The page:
In this experiment, the results indicated that for equal treating times, the higher the temperature of the vaporizing zone, the better the strength of the rods:
Tempera- The strength of the untreated rods was 20,000 p.s.i.
EXAMPLE 5 In some strengthening methods it is desirable to treat the articles below the annealing point and at relatively low temperatures, for example about 900 F. This is done where LiOH vapor is employed, for example, or Where LiNH is used under conditions which convert it to LiOH. The vapor pressure of LiOH at that temperature is quite low, and it is diificult to achieve vapor equilibrium if the source is in the treating zone. This can be overcome if the vapor is overheated in accordance with this invention.
Glass rods of the type described in Example 4 were heated to 900 F. in the treating zone. A source of LiNH was preheated to a temperature of 1100 F. and was then placed in the vaporizing zone at a temperature of 1100 F. for an exposure period of 20 minutes, at the end of which the lithium amide source was removed. The resulting rods demonstrated an abraded strength of 28,000 p.s.i., as compared to 20,000 p.s.i for a similar but untreated sample.
EXAMPLE 6 Vapor which is supersaturated at the temperature within the treating zone can be used in accordance with this invention, provided precipitation on the glass surface of any super cooled droplets is avoided. However, as a I rule of thumb, higher strengths can be achieved in a given exposure period, with saturated vapor than with supersaturated vapor.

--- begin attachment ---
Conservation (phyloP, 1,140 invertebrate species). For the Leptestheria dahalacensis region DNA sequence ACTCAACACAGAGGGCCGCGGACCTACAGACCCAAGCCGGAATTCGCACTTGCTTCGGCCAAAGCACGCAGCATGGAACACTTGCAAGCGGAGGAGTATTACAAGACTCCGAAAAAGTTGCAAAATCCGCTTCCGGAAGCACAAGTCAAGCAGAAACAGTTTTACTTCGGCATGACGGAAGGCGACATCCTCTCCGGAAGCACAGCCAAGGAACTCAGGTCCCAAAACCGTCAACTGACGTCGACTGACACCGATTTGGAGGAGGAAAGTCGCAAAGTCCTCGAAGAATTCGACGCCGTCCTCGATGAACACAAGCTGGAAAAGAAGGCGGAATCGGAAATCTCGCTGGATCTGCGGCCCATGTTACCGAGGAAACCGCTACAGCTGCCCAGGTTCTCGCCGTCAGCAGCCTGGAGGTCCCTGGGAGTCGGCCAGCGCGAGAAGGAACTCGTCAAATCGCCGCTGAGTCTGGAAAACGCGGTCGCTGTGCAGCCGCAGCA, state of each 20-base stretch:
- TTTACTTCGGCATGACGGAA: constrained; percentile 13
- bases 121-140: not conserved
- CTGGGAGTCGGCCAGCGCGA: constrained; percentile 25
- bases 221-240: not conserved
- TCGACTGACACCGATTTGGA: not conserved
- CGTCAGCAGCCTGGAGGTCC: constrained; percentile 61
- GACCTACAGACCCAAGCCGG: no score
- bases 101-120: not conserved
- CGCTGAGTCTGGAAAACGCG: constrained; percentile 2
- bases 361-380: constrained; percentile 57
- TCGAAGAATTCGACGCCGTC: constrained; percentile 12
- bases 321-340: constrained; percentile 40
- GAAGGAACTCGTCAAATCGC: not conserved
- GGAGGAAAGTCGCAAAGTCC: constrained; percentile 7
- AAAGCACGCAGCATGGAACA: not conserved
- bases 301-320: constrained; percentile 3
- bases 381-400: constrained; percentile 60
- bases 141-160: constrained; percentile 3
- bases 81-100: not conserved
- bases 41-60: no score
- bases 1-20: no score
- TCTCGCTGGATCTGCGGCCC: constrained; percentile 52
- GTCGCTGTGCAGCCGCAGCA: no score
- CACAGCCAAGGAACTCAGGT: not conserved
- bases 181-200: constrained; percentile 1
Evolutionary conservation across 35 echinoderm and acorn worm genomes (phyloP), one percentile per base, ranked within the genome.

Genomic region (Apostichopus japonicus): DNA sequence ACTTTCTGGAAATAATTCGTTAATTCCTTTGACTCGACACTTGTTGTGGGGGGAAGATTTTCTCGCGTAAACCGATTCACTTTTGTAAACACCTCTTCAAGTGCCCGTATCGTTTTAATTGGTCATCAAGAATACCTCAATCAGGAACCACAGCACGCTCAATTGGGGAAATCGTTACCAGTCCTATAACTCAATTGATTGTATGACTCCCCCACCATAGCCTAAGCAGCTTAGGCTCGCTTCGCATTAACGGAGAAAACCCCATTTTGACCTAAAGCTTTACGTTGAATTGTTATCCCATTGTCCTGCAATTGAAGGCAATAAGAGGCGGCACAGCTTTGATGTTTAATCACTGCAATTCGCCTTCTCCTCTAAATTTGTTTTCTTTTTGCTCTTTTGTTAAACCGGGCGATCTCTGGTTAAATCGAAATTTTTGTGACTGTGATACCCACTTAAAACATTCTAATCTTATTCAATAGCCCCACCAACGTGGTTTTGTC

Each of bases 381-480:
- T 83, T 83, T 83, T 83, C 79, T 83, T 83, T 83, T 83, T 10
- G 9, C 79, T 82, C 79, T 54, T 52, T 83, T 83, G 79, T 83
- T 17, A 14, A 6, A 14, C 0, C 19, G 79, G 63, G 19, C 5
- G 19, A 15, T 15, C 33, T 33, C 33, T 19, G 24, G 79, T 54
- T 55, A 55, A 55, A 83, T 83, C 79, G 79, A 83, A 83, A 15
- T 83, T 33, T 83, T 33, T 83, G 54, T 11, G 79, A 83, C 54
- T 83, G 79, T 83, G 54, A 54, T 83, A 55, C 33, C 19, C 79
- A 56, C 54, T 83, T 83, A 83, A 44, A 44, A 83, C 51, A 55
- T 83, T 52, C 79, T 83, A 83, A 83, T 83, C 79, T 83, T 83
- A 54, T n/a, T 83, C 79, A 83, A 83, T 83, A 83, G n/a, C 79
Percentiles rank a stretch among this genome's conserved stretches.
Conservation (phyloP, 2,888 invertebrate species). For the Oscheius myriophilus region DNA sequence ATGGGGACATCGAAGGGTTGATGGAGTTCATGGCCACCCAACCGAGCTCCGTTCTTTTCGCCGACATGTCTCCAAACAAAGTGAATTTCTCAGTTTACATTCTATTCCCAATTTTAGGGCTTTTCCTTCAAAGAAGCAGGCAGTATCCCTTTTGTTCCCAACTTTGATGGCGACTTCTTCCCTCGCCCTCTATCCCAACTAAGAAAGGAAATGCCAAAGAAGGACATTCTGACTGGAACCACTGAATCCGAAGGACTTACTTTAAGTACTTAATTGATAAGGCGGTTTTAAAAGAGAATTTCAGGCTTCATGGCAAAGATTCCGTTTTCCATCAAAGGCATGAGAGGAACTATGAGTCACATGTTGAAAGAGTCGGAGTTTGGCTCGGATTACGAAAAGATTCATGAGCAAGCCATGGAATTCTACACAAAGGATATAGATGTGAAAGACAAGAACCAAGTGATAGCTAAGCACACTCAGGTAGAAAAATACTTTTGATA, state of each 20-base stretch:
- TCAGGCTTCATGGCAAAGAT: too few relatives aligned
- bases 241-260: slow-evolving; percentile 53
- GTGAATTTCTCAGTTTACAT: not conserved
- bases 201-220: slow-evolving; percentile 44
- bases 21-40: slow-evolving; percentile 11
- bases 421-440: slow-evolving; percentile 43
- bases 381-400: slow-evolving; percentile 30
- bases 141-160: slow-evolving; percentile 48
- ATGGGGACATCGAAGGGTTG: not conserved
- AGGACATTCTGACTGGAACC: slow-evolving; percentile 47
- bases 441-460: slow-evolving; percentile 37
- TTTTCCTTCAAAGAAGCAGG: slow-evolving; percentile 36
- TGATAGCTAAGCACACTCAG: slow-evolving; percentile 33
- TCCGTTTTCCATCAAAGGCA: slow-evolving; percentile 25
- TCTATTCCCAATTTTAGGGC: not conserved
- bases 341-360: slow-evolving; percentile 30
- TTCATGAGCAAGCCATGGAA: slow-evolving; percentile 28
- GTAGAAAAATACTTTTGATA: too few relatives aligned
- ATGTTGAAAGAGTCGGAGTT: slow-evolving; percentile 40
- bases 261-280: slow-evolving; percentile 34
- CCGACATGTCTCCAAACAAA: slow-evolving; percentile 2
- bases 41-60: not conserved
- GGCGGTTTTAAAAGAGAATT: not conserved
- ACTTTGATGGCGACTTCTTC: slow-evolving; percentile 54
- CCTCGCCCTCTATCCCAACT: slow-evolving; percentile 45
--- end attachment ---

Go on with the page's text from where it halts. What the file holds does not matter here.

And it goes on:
Droplets or specks of the metal compound may become entrained in the vapor leaving the vaporizing zone. This effect is generally more pronounced with lower melting compounds such as CuCl, but occurs with lithium compounds as Well. Cooling a vapor which is supersaturated also tends to form such droplets. A significant improvement in strength can be obtained by providing a space or conduit between the vaporizing zone and the treating zone along which the droplets precipitate and are thereby prevented from impinging on the article being treated.
This is demonstrated by a test wherein identical rods were exposed to LiBr in the manner described in Example 4, with the exception that a set of rods was placed closely adjacent the vaporizing zone, where they were specked with droplets of LiBr precipitating therein. The other rods were spaced 21" from the vapor source. The extent of vapor supersaturation, and consequent specking, was most pronounced closest to the vaporizing zone, and condensation and absorption on the furnace walls reduced the amount of supersaturation with increasing distance from the source. The source was at 1400 F., the rods at 1100 F. The rods close to the vapor source were actually weakened, displaying a strength of only 17,200 p.s.i. as compared to the 20,000 p.s.i. strength of untreated rods. In contrast the rods which were 21" from the source displayed an abraded strength of 42,800 p.s.l.